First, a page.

I’m immersed this week in final preparations for the 9th Performing the World event, PTW ’16: Can We Perform Our Way to Power? (September 23-25) and in working on the science chapter for my online book The Overweight Brain. One thing led to another, as they always do. I was beginning to write about the way science evolved to separate fact and value, remembered something Fred Newman wrote way back when, searched my computer files, and VOILA! I found it.
Fred wrote “A Performatory Manifesto” 17 years ago, for the 1999 Congress of the Interamerican Society of Psychology in Caracas Venezuela, He and I were both invited to present. When it turned out Fred couldn’t go, he wrote this as his presentation, and I and a Spanish speaker delivered it in English and Spanish.
As always, spending time with Fred—these days through his writings—is a gift, an inspiration and a challenge. Duly nourished, it’s back to PTW ’16 preparations and my chapter on science!
A PERFORMATORY MANIFESTO
by Fred Newman
June 1, 1999
Despite varied efforts to describe the complex relationships between the two, Psychology and Theatre are strategically at odds with each other. Modern theatre remains, for the most part, the art of creating illusion, i.e., of supporting human beings to be who they are not. Modern psychology, in contrast, has been fixated, for much of this century, on authenticity, a pseudo-science endeavoring to get people to see who they really are. Moreover, the two human life activities – psychology and theatre – traditionally differ in what they are paradigmatically disposed to uncover: Psychology as victimology exposes the hidden evils of human beings and Theatre as social resolution reveals the romanticized virtues.
Obviously, there are exceptions to these generalizations – indeed, many exceptions – but they do, I believe, fairly accurately describe how these two cultural institutions are broadly viewed within western culture. It is an unfortunate and destructive dichotomy and has led over the last 100 years to much bad psychology and much bad theatre. Furthermore, it has left both institutions — profoundly important developmental institutions – calcified.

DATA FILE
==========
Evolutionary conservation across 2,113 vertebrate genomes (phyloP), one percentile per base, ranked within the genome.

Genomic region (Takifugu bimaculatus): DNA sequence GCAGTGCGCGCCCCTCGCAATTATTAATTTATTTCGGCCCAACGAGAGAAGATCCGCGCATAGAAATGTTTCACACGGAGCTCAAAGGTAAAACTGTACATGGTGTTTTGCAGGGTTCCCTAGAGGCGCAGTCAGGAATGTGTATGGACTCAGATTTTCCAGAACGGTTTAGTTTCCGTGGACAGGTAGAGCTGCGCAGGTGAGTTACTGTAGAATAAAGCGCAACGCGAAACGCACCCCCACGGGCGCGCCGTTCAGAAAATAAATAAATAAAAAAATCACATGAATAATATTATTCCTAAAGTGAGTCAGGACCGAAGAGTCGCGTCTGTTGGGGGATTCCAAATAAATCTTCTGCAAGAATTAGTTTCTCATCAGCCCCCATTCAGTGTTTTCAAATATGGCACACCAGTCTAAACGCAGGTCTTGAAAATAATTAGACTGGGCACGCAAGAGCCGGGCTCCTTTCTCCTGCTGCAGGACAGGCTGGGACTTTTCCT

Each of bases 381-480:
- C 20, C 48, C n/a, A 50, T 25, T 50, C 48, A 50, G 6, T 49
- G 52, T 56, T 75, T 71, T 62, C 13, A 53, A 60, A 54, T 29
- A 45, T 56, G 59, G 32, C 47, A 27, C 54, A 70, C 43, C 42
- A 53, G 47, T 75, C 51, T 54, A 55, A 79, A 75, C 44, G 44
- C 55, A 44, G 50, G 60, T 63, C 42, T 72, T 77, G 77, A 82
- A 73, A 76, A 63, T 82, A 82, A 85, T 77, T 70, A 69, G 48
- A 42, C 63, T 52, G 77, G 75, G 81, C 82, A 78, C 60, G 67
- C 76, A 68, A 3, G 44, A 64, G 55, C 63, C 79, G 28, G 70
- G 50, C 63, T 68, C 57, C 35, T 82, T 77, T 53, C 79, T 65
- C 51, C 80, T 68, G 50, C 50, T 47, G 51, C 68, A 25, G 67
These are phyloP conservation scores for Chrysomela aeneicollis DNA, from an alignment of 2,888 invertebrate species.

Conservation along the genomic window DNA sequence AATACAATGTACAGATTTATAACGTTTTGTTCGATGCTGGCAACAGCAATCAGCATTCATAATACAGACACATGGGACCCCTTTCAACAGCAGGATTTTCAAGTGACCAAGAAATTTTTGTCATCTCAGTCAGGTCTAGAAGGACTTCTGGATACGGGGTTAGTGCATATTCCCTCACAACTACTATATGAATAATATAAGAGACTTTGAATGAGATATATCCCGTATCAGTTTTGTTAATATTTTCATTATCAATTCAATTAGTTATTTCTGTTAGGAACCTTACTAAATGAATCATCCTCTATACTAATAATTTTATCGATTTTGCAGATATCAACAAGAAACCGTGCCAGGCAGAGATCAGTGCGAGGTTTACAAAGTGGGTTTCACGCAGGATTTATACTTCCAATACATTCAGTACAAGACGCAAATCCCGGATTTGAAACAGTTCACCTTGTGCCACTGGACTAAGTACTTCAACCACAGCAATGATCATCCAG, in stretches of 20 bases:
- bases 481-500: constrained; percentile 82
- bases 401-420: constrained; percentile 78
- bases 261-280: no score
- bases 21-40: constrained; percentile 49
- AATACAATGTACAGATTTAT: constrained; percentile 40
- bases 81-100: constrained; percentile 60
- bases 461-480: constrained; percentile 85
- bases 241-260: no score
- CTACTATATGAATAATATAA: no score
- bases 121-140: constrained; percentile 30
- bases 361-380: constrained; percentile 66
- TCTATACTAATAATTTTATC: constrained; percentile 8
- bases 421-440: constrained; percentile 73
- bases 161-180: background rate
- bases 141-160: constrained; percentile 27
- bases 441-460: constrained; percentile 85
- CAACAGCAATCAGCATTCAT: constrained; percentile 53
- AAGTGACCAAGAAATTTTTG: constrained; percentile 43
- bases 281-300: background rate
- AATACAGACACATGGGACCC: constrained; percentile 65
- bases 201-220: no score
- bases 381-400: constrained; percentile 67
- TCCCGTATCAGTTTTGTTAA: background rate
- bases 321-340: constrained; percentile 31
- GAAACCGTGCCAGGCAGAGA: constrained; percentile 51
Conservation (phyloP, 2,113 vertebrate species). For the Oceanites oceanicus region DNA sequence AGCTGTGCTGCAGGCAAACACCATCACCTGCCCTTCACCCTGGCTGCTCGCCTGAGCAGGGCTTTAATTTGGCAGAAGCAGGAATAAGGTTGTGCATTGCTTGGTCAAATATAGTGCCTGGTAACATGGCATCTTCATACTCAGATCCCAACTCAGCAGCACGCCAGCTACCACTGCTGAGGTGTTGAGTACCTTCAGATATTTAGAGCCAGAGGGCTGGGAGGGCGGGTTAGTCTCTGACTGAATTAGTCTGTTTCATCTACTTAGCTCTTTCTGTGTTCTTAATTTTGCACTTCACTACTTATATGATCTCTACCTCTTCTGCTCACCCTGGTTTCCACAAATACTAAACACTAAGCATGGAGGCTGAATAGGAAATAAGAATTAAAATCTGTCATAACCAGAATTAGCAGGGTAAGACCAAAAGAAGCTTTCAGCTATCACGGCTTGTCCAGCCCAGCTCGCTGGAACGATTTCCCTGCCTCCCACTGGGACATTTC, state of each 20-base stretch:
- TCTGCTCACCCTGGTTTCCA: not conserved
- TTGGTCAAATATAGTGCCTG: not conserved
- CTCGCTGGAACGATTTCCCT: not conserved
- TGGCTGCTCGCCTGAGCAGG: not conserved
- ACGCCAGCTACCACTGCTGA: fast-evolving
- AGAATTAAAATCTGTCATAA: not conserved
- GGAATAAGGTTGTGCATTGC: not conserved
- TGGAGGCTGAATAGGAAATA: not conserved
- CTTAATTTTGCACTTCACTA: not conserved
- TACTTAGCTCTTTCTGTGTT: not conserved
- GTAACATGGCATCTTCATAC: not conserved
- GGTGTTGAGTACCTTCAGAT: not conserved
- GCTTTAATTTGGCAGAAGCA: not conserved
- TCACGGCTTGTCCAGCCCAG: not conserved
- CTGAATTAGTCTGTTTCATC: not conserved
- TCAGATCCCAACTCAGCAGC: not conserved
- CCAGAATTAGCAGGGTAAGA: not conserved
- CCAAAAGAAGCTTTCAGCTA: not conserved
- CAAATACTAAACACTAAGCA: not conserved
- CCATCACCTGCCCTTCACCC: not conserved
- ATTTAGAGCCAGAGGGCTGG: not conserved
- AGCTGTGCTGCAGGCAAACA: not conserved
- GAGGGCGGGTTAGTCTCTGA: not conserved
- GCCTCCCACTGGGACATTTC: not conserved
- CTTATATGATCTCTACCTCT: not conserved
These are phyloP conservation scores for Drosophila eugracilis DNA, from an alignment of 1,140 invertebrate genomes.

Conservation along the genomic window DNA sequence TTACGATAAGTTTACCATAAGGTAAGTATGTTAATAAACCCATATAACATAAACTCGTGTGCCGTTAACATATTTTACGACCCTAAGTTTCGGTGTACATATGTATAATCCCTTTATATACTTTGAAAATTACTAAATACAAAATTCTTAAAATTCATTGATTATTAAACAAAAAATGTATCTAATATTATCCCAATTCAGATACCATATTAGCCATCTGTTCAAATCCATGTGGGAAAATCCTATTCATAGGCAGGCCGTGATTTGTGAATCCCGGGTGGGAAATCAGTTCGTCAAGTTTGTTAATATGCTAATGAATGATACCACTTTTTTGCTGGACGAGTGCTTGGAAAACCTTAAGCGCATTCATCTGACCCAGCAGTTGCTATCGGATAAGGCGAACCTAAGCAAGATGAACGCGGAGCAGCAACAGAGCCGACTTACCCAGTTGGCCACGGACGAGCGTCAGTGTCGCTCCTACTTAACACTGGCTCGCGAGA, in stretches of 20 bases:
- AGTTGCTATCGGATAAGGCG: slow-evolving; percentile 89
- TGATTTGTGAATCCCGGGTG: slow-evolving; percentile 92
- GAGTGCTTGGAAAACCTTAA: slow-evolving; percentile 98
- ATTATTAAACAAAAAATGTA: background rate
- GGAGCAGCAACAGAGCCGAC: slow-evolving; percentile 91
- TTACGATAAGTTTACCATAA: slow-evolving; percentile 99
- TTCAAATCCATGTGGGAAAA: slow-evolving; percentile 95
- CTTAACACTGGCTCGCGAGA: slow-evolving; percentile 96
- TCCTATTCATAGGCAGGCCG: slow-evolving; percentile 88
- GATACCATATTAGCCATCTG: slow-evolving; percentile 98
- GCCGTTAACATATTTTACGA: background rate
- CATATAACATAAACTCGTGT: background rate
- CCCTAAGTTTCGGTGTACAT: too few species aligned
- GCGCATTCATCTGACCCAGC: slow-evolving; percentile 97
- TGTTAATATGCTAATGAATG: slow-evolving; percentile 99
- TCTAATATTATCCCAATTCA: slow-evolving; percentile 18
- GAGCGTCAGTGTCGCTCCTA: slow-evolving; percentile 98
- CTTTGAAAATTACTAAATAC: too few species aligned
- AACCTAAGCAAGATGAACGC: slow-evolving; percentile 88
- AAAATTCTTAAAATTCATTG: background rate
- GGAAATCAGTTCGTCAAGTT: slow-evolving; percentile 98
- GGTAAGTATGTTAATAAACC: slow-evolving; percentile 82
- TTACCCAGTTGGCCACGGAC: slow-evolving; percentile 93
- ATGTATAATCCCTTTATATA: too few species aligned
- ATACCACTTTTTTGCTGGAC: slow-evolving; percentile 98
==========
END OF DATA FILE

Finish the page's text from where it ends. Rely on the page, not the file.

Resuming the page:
In the spirit of overstated generalizations it is not unfair to say that theatre tells us how humans should be while psychology purports to tell us how we are. Yet in life we are neither who we are nor who we should be; we are, as Vygotsky insists, who we are becoming. But not only has becoming been under-studied in western culture; it has been specifically negated in the name of objectivity. Hence, in theatre the process of creating the illusion is self-consciously hidden from view in the name of creating the illusion. In psychology, the moral dimension of life activity is ruled out of order in the name of good science. Fact and value are arbitrarily distinguished even though in the “becoming” of life “ought” and “is” are dialectically intertwined. And theatre and psychology have become, not surprisingly, less and less relevant to human life and growth. A new science/art is needed – a revolutionary science/art – to help us navigate through the swirling waters of a new and complex millenium. What shall it be called? I have no idea. What shall it study? What is its ontology? Performance. How shall it study Performance? As activity. What method shall it employ? Dialectics. And the duty of the psychologist is to make this revolution. Our task is to neither interpret the world nor to change it; it is to perform it.